Portrayals of philanthropy in popular culture

I’m always intrigued when charities and/or fundraising get a mention in mainstream culture. It doesn’t happen too often, and when it does, it’s often superficial. I found this article on Blue Avocado which gives some good examples and notes that charities, their staff, and related issues are often purely used as backdrop, providing the vehicle for unrelated character or storyline development. Unhelpful stereotypes are also pervasive. It’s almost as if writers for TV and film don’t have much experience of charity work!

The Blue Avocado article, however, is from a while ago, so I thought it would be entertaining to look at some more recent instances, which follow below.

I don’t watch huge amounts of TV/streaming services so I’m sure I’m missing other good examples. Moreover, all of the below are from American TV shows; I’d love to hear if anyone has British examples.

Suits (Season 8, Episode 6)

The increasingly preposterous legal drama has a storyline about a dodgy charity. The reason they start investigating the charity is because “most charities spend five percent of their income on fundraising”, but the charity in question spends a shocking 5.3%. There must, therefore, be foul play at hand.

What does this tell us about the charity sector?

From this we can learn that, in America at least, myths about fundraising expenditure – and presumably also overheads – still abound.

Excuse me while I go and bang my head on my desk repeatedly for several minutes.

The Bold Type (Season 2, Episode 1)

I really like The Bold Type. It’s fun and easy to watch, but addresses some social issues with more complexity and panache than your average mainstream TV series.

This episode features an entrepreneur whose company donates menstrual cups to homeless shelters. However, it turns out that the menstrual cups are essentially useless to homeless women, who lack the hygiene facilities required to use them safely.

What does this tell us about the charity sector?

This represents an excellent example of the blindness caused by privilege. Many charities will have faced the headache of dealing with a well-meaning donor who hasn’t done their research and wants to give them something utterly useless. I applaud The Bold Type for recognising some of the complexities involved in philanthropy.

Billions (Season 1, Episode 2)

The bombastic Billions has a strong major donor storyline early on. The brash billionaire wants his name on a performance arts centre and offers to buy out the incumbent donors. He then savagely gazunders them as an act of revenge for a past insult, lowering his offer by $16 million. The centre representative tries to offer some lofty words about the importance of philanthropy, but this is hilariously dismissed: this particular major donor isn’t interested in social good. Revenge, and the social cachet of the naming rights, are all he cares about.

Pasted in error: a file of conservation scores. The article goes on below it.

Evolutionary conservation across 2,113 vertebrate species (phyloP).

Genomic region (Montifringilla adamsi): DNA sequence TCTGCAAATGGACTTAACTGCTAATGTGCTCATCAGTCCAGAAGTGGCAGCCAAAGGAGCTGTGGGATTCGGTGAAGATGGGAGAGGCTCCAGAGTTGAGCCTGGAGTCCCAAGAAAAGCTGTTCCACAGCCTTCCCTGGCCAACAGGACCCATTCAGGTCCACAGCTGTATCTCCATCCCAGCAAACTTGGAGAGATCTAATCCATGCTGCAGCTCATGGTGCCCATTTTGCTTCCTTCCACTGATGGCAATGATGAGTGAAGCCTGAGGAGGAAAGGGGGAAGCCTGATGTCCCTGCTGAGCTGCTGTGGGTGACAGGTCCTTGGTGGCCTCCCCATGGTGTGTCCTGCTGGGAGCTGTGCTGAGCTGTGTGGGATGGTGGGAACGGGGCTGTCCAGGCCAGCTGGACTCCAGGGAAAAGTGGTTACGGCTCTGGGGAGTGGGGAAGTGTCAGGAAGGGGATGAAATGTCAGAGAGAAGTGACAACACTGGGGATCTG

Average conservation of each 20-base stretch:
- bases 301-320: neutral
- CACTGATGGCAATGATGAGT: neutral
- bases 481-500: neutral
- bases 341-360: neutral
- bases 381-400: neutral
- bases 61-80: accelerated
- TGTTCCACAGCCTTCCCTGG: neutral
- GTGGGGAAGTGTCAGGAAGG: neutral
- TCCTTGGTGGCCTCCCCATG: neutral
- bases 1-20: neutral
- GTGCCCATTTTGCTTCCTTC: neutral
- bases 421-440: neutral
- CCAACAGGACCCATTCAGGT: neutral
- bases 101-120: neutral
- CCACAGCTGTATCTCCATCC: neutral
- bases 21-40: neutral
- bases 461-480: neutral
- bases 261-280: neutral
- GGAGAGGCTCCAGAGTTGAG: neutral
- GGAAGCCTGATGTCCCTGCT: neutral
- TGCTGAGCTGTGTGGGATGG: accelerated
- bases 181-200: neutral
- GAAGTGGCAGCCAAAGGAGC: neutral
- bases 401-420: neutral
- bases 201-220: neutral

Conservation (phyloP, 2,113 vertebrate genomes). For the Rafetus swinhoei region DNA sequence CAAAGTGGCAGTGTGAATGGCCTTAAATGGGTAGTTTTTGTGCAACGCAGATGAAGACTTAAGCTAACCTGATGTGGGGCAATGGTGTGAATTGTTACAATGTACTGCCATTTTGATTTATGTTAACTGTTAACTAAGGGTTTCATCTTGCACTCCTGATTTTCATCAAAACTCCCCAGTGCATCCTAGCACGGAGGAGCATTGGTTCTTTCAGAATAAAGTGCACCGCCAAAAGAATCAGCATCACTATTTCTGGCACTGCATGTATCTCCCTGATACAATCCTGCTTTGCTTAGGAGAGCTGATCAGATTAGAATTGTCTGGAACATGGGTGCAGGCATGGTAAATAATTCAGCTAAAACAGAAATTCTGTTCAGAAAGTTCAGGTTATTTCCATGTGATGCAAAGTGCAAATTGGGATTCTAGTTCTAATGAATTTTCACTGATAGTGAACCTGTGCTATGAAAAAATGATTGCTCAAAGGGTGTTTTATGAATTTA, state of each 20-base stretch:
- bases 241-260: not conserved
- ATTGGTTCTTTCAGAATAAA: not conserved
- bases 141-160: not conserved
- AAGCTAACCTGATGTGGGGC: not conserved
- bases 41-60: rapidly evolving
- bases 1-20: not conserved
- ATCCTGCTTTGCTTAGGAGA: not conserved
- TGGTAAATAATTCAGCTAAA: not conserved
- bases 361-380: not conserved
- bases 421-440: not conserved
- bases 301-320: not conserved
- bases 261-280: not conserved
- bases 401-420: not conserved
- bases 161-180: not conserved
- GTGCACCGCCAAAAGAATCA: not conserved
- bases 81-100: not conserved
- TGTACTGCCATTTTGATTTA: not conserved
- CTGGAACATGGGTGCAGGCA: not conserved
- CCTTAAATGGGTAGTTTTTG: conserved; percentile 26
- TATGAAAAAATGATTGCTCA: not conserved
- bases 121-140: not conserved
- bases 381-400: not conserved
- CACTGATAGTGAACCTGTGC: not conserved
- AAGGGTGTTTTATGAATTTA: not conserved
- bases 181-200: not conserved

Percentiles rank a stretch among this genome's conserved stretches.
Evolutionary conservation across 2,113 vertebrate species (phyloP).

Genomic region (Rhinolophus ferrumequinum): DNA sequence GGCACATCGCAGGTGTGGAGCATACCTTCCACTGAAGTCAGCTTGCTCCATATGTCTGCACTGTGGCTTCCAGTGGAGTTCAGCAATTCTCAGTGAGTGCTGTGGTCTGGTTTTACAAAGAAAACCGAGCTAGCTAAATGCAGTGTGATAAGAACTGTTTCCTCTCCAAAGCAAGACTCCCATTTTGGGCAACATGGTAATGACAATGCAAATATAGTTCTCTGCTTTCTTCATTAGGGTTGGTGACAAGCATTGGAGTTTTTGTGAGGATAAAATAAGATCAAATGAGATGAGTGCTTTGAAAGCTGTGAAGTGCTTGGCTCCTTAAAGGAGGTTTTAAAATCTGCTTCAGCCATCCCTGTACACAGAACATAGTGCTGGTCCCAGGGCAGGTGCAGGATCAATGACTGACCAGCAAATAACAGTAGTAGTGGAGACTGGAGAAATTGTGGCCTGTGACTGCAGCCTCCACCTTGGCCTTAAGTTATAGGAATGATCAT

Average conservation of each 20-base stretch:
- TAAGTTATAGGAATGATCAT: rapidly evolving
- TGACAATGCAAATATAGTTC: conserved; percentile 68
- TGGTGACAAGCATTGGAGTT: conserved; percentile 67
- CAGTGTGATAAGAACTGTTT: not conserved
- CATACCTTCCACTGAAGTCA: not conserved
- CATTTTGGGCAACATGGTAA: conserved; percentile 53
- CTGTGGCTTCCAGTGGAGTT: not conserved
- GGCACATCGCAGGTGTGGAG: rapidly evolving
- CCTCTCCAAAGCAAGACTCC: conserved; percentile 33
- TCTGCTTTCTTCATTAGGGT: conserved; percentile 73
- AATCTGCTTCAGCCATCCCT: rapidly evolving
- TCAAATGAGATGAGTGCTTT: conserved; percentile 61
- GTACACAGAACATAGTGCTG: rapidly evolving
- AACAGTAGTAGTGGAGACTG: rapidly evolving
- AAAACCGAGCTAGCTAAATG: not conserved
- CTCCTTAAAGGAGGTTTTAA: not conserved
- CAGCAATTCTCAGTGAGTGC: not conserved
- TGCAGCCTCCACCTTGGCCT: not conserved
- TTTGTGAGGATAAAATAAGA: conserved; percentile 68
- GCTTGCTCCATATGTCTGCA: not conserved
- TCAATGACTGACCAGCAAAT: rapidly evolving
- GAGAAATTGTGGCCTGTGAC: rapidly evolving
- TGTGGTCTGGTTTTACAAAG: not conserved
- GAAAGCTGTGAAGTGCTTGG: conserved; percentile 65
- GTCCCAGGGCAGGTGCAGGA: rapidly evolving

What does this tell us about the charity sector?

From Billions we gain a healthy reminder that all major donors have their own reasons for giving, and we may sometimes get caught in the crossfire of conflicts that we don’t understand.

Times have moved on, a little

Since the Blue Avocado article was published a decade ago, there have been some slightly more nuanced depictions of charities and philanthropy. But as the Suits example shows, unhelpful myths still persist. I don’t know what we can do about this, other than try to get more charity workers jobs as TV writers.

Ten things I’ve gained and learned from nearly a year of blogging

I started this blog in January this year because I enjoy writing and wanted to take it more seriously. I also felt that I had something to add on topics that weren’t being covered anywhere else.

The experience has been rewarding, exciting and unexpected:

  1. Interviewing my fundraising peers has developed valuable and insightful relationships with colleagues across the profession.
  2. The blog helped me develop an online portfolio of writing, which will support my ambitions as a writer of both fiction and non-fiction.
  3. It’s directly led to a paid commission in the charity trade press.
  4. I’ve been involved in influencing policy at the Institute of Fundraising.
  5. The fact I have an online platform of my own has made it easier to quit social media – something I’ll be writing more about in future.
  6. It’s given me something to think about and work on while on maternity leave.
  7. When writing a blog, it’s important to have a unique angle. I have plenty of opinions on GDPR, for example, but didn’t feel like I had anything new to add to the existing conversation.
  8. I’m grateful to my employer for being supportive of my writing, and am glad I discussed this with them at an early stage. In addition, it’s important to maintain a distinction between my writing here and the work I do for my employer.
  9. It’s led to surprising outcomes. My writing on blockchain was picked up by a Reddit thread that’s critical of Bitcoin (r/buttcoin) and led to hundreds of non-fundraisers viewing my site. And it turns out I was quoted on Breitbart over a year ago (I only discovered this yesterday, not being a regular reader of Breitbart for reasons which are hopefully obvious, and I’m not going to link to their article!). Thankfully, though, no trolls.
  10. The fundraising community is incredibly friendly, supportive and civil online.

So, if you’re thinking of writing and adding to the conversation on fundraising, charities and/or life in general, I would definitely encourage you. I’m excited about how my work as a fundraiser, my writing, and my ambitions in general develop over the next year.